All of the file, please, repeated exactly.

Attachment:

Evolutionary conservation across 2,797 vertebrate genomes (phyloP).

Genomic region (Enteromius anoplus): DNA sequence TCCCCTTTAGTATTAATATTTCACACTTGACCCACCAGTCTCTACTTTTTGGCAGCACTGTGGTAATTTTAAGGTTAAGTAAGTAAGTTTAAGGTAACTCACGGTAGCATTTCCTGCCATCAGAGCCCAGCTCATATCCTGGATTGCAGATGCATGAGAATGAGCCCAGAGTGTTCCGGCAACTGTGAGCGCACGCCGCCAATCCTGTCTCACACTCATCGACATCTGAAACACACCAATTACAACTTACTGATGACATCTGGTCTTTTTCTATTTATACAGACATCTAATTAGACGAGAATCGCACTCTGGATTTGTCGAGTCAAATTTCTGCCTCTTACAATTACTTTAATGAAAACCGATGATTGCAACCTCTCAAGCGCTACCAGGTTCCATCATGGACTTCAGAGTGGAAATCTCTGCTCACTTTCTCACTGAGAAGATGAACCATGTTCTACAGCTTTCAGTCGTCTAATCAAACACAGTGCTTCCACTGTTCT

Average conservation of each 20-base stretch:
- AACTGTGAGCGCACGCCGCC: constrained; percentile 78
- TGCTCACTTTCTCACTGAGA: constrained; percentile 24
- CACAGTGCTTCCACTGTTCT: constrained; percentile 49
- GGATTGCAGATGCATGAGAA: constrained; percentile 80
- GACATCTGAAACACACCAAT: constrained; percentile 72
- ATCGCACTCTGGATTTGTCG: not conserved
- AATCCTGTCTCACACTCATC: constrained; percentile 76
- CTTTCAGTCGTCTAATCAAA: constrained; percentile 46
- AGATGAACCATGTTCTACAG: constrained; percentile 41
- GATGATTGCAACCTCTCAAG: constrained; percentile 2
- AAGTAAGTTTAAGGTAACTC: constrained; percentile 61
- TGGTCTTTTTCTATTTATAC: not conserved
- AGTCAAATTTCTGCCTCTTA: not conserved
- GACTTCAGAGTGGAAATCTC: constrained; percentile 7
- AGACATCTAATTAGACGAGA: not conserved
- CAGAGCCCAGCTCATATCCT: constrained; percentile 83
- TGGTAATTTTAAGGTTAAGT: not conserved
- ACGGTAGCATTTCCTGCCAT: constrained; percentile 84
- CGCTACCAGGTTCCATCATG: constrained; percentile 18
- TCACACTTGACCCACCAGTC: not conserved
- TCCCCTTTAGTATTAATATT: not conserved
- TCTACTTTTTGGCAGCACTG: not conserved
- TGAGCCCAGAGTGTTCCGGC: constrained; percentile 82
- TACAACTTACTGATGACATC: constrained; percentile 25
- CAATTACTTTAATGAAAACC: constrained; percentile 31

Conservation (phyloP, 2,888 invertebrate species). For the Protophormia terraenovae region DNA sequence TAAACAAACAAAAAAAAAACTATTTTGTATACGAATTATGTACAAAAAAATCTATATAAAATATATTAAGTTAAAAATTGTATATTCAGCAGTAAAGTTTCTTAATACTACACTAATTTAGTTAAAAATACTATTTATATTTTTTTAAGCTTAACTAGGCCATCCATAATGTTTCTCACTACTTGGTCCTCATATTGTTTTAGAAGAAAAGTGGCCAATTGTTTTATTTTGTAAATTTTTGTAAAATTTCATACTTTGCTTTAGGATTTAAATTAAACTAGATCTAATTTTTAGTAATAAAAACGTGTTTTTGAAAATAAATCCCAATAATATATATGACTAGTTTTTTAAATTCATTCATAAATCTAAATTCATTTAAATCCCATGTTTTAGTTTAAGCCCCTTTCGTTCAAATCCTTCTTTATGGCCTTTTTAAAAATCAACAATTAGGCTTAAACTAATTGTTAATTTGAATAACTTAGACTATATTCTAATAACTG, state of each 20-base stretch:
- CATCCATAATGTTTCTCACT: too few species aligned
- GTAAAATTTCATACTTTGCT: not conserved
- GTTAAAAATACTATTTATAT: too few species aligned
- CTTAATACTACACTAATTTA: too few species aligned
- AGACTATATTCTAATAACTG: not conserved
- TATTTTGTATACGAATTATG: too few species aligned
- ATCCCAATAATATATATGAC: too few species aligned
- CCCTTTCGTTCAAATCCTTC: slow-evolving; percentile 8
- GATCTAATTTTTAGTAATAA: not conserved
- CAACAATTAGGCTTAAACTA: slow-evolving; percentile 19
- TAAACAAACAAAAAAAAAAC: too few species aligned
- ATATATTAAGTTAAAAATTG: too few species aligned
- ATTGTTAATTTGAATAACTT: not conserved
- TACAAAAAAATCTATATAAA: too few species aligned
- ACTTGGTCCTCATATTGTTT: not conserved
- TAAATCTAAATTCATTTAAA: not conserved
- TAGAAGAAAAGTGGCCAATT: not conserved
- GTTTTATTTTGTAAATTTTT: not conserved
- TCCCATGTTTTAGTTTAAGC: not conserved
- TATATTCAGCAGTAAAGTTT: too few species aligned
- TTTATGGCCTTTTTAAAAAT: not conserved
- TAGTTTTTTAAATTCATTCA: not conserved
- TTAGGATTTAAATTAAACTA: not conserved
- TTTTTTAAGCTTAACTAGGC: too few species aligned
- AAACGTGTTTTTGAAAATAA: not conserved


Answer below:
Evolutionary conservation across 2,797 vertebrate genomes (phyloP).

Genomic region (Enteromius anoplus): DNA sequence TCCCCTTTAGTATTAATATTTCACACTTGACCCACCAGTCTCTACTTTTTGGCAGCACTGTGGTAATTTTAAGGTTAAGTAAGTAAGTTTAAGGTAACTCACGGTAGCATTTCCTGCCATCAGAGCCCAGCTCATATCCTGGATTGCAGATGCATGAGAATGAGCCCAGAGTGTTCCGGCAACTGTGAGCGCACGCCGCCAATCCTGTCTCACACTCATCGACATCTGAAACACACCAATTACAACTTACTGATGACATCTGGTCTTTTTCTATTTATACAGACATCTAATTAGACGAGAATCGCACTCTGGATTTGTCGAGTCAAATTTCTGCCTCTTACAATTACTTTAATGAAAACCGATGATTGCAACCTCTCAAGCGCTACCAGGTTCCATCATGGACTTCAGAGTGGAAATCTCTGCTCACTTTCTCACTGAGAAGATGAACCATGTTCTACAGCTTTCAGTCGTCTAATCAAACACAGTGCTTCCACTGTTCT

Average conservation of each 20-base stretch:
- AACTGTGAGCGCACGCCGCC: constrained; percentile 78
- TGCTCACTTTCTCACTGAGA: constrained; percentile 24
- CACAGTGCTTCCACTGTTCT: constrained; percentile 49
- GGATTGCAGATGCATGAGAA: constrained; percentile 80
- GACATCTGAAACACACCAAT: constrained; percentile 72
- ATCGCACTCTGGATTTGTCG: not conserved
- AATCCTGTCTCACACTCATC: constrained; percentile 76
- CTTTCAGTCGTCTAATCAAA: constrained; percentile 46
- AGATGAACCATGTTCTACAG: constrained; percentile 41
- GATGATTGCAACCTCTCAAG: constrained; percentile 2
- AAGTAAGTTTAAGGTAACTC: constrained; percentile 61
- TGGTCTTTTTCTATTTATAC: not conserved
- AGTCAAATTTCTGCCTCTTA: not conserved
- GACTTCAGAGTGGAAATCTC: constrained; percentile 7
- AGACATCTAATTAGACGAGA: not conserved
- CAGAGCCCAGCTCATATCCT: constrained; percentile 83
- TGGTAATTTTAAGGTTAAGT: not conserved
- ACGGTAGCATTTCCTGCCAT: constrained; percentile 84
- CGCTACCAGGTTCCATCATG: constrained; percentile 18
- TCACACTTGACCCACCAGTC: not conserved
- TCCCCTTTAGTATTAATATT: not conserved
- TCTACTTTTTGGCAGCACTG: not conserved
- TGAGCCCAGAGTGTTCCGGC: constrained; percentile 82
- TACAACTTACTGATGACATC: constrained; percentile 25
- CAATTACTTTAATGAAAACC: constrained; percentile 31

Conservation (phyloP, 2,888 invertebrate species). For the Protophormia terraenovae region DNA sequence TAAACAAACAAAAAAAAAACTATTTTGTATACGAATTATGTACAAAAAAATCTATATAAAATATATTAAGTTAAAAATTGTATATTCAGCAGTAAAGTTTCTTAATACTACACTAATTTAGTTAAAAATACTATTTATATTTTTTTAAGCTTAACTAGGCCATCCATAATGTTTCTCACTACTTGGTCCTCATATTGTTTTAGAAGAAAAGTGGCCAATTGTTTTATTTTGTAAATTTTTGTAAAATTTCATACTTTGCTTTAGGATTTAAATTAAACTAGATCTAATTTTTAGTAATAAAAACGTGTTTTTGAAAATAAATCCCAATAATATATATGACTAGTTTTTTAAATTCATTCATAAATCTAAATTCATTTAAATCCCATGTTTTAGTTTAAGCCCCTTTCGTTCAAATCCTTCTTTATGGCCTTTTTAAAAATCAACAATTAGGCTTAAACTAATTGTTAATTTGAATAACTTAGACTATATTCTAATAACTG, state of each 20-base stretch:
- CATCCATAATGTTTCTCACT: too few species aligned
- GTAAAATTTCATACTTTGCT: not conserved
- GTTAAAAATACTATTTATAT: too few species aligned
- CTTAATACTACACTAATTTA: too few species aligned
- AGACTATATTCTAATAACTG: not conserved
- TATTTTGTATACGAATTATG: too few species aligned
- ATCCCAATAATATATATGAC: too few species aligned
- CCCTTTCGTTCAAATCCTTC: slow-evolving; percentile 8
- GATCTAATTTTTAGTAATAA: not conserved
- CAACAATTAGGCTTAAACTA: slow-evolving; percentile 19
- TAAACAAACAAAAAAAAAAC: too few species aligned
- ATATATTAAGTTAAAAATTG: too few species aligned
- ATTGTTAATTTGAATAACTT: not conserved
- TACAAAAAAATCTATATAAA: too few species aligned
- ACTTGGTCCTCATATTGTTT: not conserved
- TAAATCTAAATTCATTTAAA: not conserved
- TAGAAGAAAAGTGGCCAATT: not conserved
- GTTTTATTTTGTAAATTTTT: not conserved
- TCCCATGTTTTAGTTTAAGC: not conserved
- TATATTCAGCAGTAAAGTTT: too few species aligned
- TTTATGGCCTTTTTAAAAAT: not conserved
- TAGTTTTTTAAATTCATTCA: not conserved
- TTAGGATTTAAATTAAACTA: not conserved
- TTTTTTAAGCTTAACTAGGC: too few species aligned
- AAACGTGTTTTTGAAAATAA: not conserved